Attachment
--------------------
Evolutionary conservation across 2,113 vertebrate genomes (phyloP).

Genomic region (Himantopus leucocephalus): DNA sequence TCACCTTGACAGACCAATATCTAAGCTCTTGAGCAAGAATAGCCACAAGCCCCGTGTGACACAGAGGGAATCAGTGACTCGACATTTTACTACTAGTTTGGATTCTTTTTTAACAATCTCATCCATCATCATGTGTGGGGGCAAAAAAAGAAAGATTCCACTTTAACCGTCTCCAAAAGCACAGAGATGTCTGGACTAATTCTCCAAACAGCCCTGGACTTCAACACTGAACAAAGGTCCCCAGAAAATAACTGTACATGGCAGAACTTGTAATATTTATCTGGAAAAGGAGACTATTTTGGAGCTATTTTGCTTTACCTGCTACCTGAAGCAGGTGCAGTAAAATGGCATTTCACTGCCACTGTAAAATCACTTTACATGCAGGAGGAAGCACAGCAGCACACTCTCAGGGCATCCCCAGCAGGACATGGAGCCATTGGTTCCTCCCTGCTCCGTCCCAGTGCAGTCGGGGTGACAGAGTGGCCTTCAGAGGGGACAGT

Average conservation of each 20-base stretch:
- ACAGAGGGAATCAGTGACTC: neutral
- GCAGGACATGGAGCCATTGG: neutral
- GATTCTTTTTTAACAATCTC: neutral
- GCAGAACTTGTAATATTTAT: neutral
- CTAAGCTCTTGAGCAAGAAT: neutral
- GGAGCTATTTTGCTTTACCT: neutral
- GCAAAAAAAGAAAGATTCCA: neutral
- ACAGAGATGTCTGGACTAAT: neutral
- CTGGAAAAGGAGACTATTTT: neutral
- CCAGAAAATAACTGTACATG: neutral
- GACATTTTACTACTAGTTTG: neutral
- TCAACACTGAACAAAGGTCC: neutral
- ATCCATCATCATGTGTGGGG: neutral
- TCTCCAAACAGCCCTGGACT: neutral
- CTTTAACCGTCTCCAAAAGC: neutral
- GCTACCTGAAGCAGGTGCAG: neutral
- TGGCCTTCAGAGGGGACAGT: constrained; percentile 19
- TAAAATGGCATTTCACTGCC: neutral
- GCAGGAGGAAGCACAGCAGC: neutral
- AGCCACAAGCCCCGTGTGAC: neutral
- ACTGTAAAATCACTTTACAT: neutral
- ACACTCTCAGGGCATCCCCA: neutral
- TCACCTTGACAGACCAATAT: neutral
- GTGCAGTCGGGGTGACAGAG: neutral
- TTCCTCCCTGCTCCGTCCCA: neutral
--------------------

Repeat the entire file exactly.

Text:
Evolutionary conservation across 2,113 vertebrate genomes (phyloP).

Genomic region (Himantopus leucocephalus): DNA sequence TCACCTTGACAGACCAATATCTAAGCTCTTGAGCAAGAATAGCCACAAGCCCCGTGTGACACAGAGGGAATCAGTGACTCGACATTTTACTACTAGTTTGGATTCTTTTTTAACAATCTCATCCATCATCATGTGTGGGGGCAAAAAAAGAAAGATTCCACTTTAACCGTCTCCAAAAGCACAGAGATGTCTGGACTAATTCTCCAAACAGCCCTGGACTTCAACACTGAACAAAGGTCCCCAGAAAATAACTGTACATGGCAGAACTTGTAATATTTATCTGGAAAAGGAGACTATTTTGGAGCTATTTTGCTTTACCTGCTACCTGAAGCAGGTGCAGTAAAATGGCATTTCACTGCCACTGTAAAATCACTTTACATGCAGGAGGAAGCACAGCAGCACACTCTCAGGGCATCCCCAGCAGGACATGGAGCCATTGGTTCCTCCCTGCTCCGTCCCAGTGCAGTCGGGGTGACAGAGTGGCCTTCAGAGGGGACAGT

Average conservation of each 20-base stretch:
- ACAGAGGGAATCAGTGACTC: neutral
- GCAGGACATGGAGCCATTGG: neutral
- GATTCTTTTTTAACAATCTC: neutral
- GCAGAACTTGTAATATTTAT: neutral
- CTAAGCTCTTGAGCAAGAAT: neutral
- GGAGCTATTTTGCTTTACCT: neutral
- GCAAAAAAAGAAAGATTCCA: neutral
- ACAGAGATGTCTGGACTAAT: neutral
- CTGGAAAAGGAGACTATTTT: neutral
- CCAGAAAATAACTGTACATG: neutral
- GACATTTTACTACTAGTTTG: neutral
- TCAACACTGAACAAAGGTCC: neutral
- ATCCATCATCATGTGTGGGG: neutral
- TCTCCAAACAGCCCTGGACT: neutral
- CTTTAACCGTCTCCAAAAGC: neutral
- GCTACCTGAAGCAGGTGCAG: neutral
- TGGCCTTCAGAGGGGACAGT: constrained; percentile 19
- TAAAATGGCATTTCACTGCC: neutral
- GCAGGAGGAAGCACAGCAGC: neutral
- AGCCACAAGCCCCGTGTGAC: neutral
- ACTGTAAAATCACTTTACAT: neutral
- ACACTCTCAGGGCATCCCCA: neutral
- TCACCTTGACAGACCAATAT: neutral
- GTGCAGTCGGGGTGACAGAG: neutral
- TTCCTCCCTGCTCCGTCCCA: neutral